“You won’t do as much work on the house after you move in,” a friend warned us after we bought our house, a complete fixer-upper. He was right, but we knew we wanted to get projects done, so we remained optimistic.
We wanted to fix up our house, make it the way we wanted it, and then move on so we could focus on other things. We didn’t want to live in an ongoing project.
We spent several weeks looking for which house to buy, and then an intense six weeks on initial changes to the floors, kitchen, and walls before we moved in. I honestly thought we could finish most of it in a few months if we could maintain that strong pace, but we had to get back to real life. There was work to be done to pay the bills, plus there were holidays, illnesses, and events. We couldn’t spend so much time focused on the house.
I guess I was hoping for a miracle that would enable us to finish this home renovation as quickly as it looks on television (“And now we’re back, and the entire room was transformed during commercials…and it was so easy!”) It’s actually more like every week we try to do one more thing, even though we’re really busy with kids and work projects.
This is how we keep a steady pace of improvements even after the “new” has worn off our home renovation project:
1. Take “before” pictures to see how far you’ve come. It’s easy for me to see what still needs to be done, but how easily I forget where we started from. It wasn’t very long ago that I had a pile of bricks and rubble in my living room, carpet in the bathroom, and a kitchen straight out of 1970. My photos help me to see the work differently. (Click.)
2. Go for progress. Try to make at least one visible change a week, even if it’s small. Maybe all you will do is hang a mirror on a wall, but that helps you feel accomplished and keep momentum. If you don’t have the time or energy to paint the front door, replacing the doorbell takes ten minutes.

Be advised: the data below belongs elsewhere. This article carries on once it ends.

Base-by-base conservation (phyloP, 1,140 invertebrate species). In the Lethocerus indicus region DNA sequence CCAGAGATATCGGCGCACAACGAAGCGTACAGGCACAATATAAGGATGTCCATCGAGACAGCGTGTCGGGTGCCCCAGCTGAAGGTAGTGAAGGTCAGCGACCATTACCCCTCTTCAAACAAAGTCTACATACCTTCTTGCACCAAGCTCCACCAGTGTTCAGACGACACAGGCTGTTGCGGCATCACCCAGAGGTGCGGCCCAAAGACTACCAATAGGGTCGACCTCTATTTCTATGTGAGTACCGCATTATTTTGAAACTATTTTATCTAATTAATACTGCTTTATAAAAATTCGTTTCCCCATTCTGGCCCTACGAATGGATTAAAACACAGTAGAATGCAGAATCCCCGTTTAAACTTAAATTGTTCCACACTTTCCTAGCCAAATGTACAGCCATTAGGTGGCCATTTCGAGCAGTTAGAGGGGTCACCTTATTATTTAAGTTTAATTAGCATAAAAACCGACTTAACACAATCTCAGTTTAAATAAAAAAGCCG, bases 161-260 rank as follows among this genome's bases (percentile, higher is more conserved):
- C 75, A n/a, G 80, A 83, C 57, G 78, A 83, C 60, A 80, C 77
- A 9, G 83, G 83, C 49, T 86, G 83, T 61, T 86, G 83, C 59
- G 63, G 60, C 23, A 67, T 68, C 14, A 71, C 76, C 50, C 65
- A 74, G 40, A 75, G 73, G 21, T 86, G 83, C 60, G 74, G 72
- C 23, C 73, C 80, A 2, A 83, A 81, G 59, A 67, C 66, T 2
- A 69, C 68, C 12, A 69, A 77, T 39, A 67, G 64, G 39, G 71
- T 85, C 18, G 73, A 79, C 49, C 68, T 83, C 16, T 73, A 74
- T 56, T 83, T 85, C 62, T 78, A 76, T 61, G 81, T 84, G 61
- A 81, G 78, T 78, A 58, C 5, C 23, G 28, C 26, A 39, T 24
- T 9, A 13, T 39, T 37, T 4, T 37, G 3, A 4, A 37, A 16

3. Learn to make decisions quickly. Everything we accomplished so far was the result of making fast decisions. It takes a lot of time to shop for and compare products, tools, and materials. A lot of time, especially if you are trying to save money while maintaining quality. Indecision will slow down your progress to a grinding halt. If you are doing a major project, you don’t have time to study the smallest options. Learn to trust your decisions.
4. When you run out of money, the work can still continue. Don’t let a lack of funds give you excuses. Limits inspire creativity. Maybe you can’t go out and buy supplies for your latest idea, but I bet you’ve already got supplies from other projects sitting around waiting for you. Cleaning, getting rid of junk, and reorganizing are always free.
5. Just start. I don’t always feel like getting started on a house project at eight o’clock at night, but sometimes that’s the only time I’ve got. It’s also hard when trying something new. I’m not always super productive, but to me, in general, getting something done and crossing it off my list is more satisfying than doing nothing or watching TV. If you think you’re going to do it before you sell the house, go ahead and do it so you will have time to enjoy the results.
6. Don’t wait for someone else. – You can do some of the work by yourself. If you’re working with a partner, you can’t wait for him or her to feel motivated at the same exact time as you. What will probably happen is you will start working, and that motivation will rub off, or else they’ll feel sorry for you looking so ridiculous trying to do it by yourself that they’ll give in and help you.
7. Set a deadline goal, but don’t get frustrated if you don’t meet your goals. Still invite your friends over, even when you haven’t finished that project; they won’t mind.
How do you stay inspired and motivated?